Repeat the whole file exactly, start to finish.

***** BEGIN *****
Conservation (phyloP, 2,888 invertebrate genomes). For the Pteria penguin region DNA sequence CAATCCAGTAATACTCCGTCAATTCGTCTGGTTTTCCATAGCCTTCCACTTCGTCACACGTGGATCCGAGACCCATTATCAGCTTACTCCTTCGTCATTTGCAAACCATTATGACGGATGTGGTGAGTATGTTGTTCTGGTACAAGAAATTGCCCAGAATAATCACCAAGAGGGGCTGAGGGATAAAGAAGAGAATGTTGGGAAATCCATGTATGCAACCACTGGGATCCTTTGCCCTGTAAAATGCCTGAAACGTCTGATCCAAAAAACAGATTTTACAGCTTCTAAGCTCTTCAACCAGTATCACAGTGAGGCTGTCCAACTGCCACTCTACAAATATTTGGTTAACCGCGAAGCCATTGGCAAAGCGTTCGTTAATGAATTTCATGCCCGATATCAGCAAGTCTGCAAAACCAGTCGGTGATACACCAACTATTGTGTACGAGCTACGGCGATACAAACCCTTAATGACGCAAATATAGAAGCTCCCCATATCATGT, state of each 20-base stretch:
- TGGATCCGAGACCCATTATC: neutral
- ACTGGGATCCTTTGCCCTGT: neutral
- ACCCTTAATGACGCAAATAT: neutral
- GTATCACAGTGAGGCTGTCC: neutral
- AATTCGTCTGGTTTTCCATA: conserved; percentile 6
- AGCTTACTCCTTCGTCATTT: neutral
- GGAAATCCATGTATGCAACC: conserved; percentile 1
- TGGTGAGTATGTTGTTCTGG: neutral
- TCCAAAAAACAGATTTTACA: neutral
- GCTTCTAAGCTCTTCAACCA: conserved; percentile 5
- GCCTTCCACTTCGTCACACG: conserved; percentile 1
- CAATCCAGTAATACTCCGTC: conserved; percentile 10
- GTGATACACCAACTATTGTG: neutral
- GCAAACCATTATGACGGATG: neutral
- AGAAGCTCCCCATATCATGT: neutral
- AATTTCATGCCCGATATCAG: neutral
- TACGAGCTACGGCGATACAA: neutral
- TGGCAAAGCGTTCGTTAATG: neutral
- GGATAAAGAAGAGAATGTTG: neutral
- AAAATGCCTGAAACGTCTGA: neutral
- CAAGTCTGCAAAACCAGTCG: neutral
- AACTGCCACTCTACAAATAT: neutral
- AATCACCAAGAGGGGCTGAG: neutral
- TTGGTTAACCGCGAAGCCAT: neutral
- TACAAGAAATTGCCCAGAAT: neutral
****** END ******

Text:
Conservation (phyloP, 2,888 invertebrate genomes). For the Pteria penguin region DNA sequence CAATCCAGTAATACTCCGTCAATTCGTCTGGTTTTCCATAGCCTTCCACTTCGTCACACGTGGATCCGAGACCCATTATCAGCTTACTCCTTCGTCATTTGCAAACCATTATGACGGATGTGGTGAGTATGTTGTTCTGGTACAAGAAATTGCCCAGAATAATCACCAAGAGGGGCTGAGGGATAAAGAAGAGAATGTTGGGAAATCCATGTATGCAACCACTGGGATCCTTTGCCCTGTAAAATGCCTGAAACGTCTGATCCAAAAAACAGATTTTACAGCTTCTAAGCTCTTCAACCAGTATCACAGTGAGGCTGTCCAACTGCCACTCTACAAATATTTGGTTAACCGCGAAGCCATTGGCAAAGCGTTCGTTAATGAATTTCATGCCCGATATCAGCAAGTCTGCAAAACCAGTCGGTGATACACCAACTATTGTGTACGAGCTACGGCGATACAAACCCTTAATGACGCAAATATAGAAGCTCCCCATATCATGT, state of each 20-base stretch:
- TGGATCCGAGACCCATTATC: neutral
- ACTGGGATCCTTTGCCCTGT: neutral
- ACCCTTAATGACGCAAATAT: neutral
- GTATCACAGTGAGGCTGTCC: neutral
- AATTCGTCTGGTTTTCCATA: conserved; percentile 6
- AGCTTACTCCTTCGTCATTT: neutral
- GGAAATCCATGTATGCAACC: conserved; percentile 1
- TGGTGAGTATGTTGTTCTGG: neutral
- TCCAAAAAACAGATTTTACA: neutral
- GCTTCTAAGCTCTTCAACCA: conserved; percentile 5
- GCCTTCCACTTCGTCACACG: conserved; percentile 1
- CAATCCAGTAATACTCCGTC: conserved; percentile 10
- GTGATACACCAACTATTGTG: neutral
- GCAAACCATTATGACGGATG: neutral
- AGAAGCTCCCCATATCATGT: neutral
- AATTTCATGCCCGATATCAG: neutral
- TACGAGCTACGGCGATACAA: neutral
- TGGCAAAGCGTTCGTTAATG: neutral
- GGATAAAGAAGAGAATGTTG: neutral
- AAAATGCCTGAAACGTCTGA: neutral
- CAAGTCTGCAAAACCAGTCG: neutral
- AACTGCCACTCTACAAATAT: neutral
- AATCACCAAGAGGGGCTGAG: neutral
- TTGGTTAACCGCGAAGCCAT: neutral
- TACAAGAAATTGCCCAGAAT: neutral